The Lawyer Asia Pacific 150 is the only research report to provide a ranking of the top 100 independent local firms and top 50 global firms in the region. The report offers critical review of some of the fastest growing firms and their strategies, a country-by-country guide to leading legal advisers and legal services market trends, plus exclusive insight into the current business development opportunities in the Asia Pacific. Read more
This year, The Lawyer’s annual ranking of the largest UK law firms by turnover is available as an interactive, digital benchmarking tool. For the first time this will allow you to manipulate each data set against the metrics of your choice.
Investment banks HSBC and Dresdner Kleinwort Benson have issued memos to their fund managers instructing them not to buy any more shares of tobacco stock, in advance of this week's tobacco litigation hearing.
While Kleinworts warned against further investment in Imperial Tobacco, HSBC warned against further investment in Gallaher and Imperial - both defendants in a PI case brought by 53 cancer victims, represented by Leigh Day & Co.
Fear of plummeting tobacco shares means City eyes will be trained on the High Court this week, where Mr Justice Wright is due to hear limitation issues and determine whether any out of 36 of the cancer victims ought to be time-barred.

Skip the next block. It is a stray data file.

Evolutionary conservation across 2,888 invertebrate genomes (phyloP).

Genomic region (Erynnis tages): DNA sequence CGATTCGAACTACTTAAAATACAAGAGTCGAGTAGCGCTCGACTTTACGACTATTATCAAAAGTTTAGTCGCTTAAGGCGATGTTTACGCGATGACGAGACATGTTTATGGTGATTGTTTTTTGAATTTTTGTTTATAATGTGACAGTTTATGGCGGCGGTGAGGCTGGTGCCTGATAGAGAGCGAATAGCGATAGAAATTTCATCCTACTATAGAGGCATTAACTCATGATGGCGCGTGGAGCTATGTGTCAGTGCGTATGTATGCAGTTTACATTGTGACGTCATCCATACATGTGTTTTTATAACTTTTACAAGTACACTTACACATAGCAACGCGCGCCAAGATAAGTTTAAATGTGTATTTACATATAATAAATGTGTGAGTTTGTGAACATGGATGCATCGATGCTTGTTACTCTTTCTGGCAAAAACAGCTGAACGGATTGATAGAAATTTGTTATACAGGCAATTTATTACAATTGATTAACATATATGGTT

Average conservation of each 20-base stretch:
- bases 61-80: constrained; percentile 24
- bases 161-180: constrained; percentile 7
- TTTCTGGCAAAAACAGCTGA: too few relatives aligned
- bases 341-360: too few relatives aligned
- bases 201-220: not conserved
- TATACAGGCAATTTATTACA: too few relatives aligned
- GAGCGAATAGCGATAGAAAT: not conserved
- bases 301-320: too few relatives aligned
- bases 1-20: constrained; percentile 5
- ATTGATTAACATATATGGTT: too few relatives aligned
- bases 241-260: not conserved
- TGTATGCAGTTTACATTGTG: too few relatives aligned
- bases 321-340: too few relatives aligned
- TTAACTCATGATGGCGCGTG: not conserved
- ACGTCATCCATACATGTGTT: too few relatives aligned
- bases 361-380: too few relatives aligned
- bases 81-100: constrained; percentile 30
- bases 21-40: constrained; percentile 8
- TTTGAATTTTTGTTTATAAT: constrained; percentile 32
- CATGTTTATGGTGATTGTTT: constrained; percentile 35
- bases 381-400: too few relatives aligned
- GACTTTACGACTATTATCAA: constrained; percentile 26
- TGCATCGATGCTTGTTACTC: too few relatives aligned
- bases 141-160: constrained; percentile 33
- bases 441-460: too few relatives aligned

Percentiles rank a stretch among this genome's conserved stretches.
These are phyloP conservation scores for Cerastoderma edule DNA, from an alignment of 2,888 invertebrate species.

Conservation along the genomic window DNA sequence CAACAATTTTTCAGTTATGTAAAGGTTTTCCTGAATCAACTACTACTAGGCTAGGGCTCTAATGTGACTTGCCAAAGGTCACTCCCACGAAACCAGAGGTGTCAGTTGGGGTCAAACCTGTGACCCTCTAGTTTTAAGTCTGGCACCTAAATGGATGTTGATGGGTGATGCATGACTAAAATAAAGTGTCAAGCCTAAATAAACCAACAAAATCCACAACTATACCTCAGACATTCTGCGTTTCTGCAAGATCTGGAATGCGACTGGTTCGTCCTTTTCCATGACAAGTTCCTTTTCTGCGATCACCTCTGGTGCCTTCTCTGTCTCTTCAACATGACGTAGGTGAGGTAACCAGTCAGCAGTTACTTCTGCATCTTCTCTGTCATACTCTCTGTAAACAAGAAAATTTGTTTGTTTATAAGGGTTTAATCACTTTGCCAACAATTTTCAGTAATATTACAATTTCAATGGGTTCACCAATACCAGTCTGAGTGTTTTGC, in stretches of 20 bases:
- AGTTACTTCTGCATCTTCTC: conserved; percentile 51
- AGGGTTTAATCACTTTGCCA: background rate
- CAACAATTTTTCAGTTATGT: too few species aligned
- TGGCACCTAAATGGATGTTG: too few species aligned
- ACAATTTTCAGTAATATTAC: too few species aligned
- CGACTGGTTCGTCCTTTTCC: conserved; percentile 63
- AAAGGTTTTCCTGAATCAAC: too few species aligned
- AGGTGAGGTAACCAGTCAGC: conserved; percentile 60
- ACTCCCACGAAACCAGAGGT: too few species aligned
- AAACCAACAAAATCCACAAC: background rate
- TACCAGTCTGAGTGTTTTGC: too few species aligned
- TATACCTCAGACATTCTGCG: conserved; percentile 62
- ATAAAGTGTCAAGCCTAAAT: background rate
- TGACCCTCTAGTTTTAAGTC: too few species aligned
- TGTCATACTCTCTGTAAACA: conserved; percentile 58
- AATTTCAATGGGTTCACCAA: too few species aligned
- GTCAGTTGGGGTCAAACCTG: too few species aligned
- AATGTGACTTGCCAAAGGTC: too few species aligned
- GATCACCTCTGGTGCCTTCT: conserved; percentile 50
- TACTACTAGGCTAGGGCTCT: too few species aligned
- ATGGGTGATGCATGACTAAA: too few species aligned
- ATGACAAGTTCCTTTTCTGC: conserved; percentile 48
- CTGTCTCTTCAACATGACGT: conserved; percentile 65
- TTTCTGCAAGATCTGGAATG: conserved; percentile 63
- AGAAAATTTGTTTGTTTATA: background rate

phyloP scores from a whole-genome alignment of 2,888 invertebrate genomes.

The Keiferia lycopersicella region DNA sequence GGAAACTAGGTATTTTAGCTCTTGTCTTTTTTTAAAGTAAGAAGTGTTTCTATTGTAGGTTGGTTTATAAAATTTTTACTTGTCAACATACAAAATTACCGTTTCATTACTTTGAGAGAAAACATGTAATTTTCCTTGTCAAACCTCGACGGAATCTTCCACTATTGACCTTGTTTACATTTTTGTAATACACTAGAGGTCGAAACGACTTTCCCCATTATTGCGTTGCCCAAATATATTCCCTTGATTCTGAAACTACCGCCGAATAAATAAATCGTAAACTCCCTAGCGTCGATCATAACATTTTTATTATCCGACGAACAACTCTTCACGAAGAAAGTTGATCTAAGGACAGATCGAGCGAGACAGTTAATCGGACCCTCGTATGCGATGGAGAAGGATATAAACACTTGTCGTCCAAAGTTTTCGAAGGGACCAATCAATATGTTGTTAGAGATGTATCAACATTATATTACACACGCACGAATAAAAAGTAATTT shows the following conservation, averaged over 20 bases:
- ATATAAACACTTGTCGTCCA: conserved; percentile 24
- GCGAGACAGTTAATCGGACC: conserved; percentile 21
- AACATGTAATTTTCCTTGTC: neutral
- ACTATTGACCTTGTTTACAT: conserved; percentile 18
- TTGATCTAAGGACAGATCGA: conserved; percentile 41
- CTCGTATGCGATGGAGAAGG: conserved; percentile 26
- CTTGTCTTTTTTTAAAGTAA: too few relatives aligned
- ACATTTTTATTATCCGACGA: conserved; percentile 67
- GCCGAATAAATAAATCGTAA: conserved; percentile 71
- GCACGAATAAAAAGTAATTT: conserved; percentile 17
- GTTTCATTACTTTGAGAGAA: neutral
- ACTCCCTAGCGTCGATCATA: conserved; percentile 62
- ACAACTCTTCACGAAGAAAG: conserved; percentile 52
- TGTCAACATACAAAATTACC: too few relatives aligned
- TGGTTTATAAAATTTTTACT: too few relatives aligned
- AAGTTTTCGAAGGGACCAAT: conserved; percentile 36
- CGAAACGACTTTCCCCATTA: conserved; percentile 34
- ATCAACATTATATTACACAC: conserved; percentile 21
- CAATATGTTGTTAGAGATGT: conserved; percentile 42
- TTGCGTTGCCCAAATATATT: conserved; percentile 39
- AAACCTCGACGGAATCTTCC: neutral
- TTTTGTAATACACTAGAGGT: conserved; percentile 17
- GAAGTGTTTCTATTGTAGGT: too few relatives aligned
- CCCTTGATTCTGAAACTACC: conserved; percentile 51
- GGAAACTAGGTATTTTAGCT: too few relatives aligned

The Lawyer also understands several investment banks and financial institutions have anonymously hired lawyers to attend the 10-day hearing and brief them of events which could affect share prices.
Leigh Day & Co senior partner Martyn Day, said: "The judge will look at whether nicotine is addictive and tar caused the cancer of the plaintiffs."
Day, due to take the witness stand himself on Monday, continued: "This is the first time a judge in the UK will deal with these issues."
Kleinworts' memo advised: "Special consideration will be given to any comments made by the judge over the merits of the underlying litigation."
Judgment on the limitation issues is expected in the New Year, and Judge Wright will hear the litigation itself in January 2000.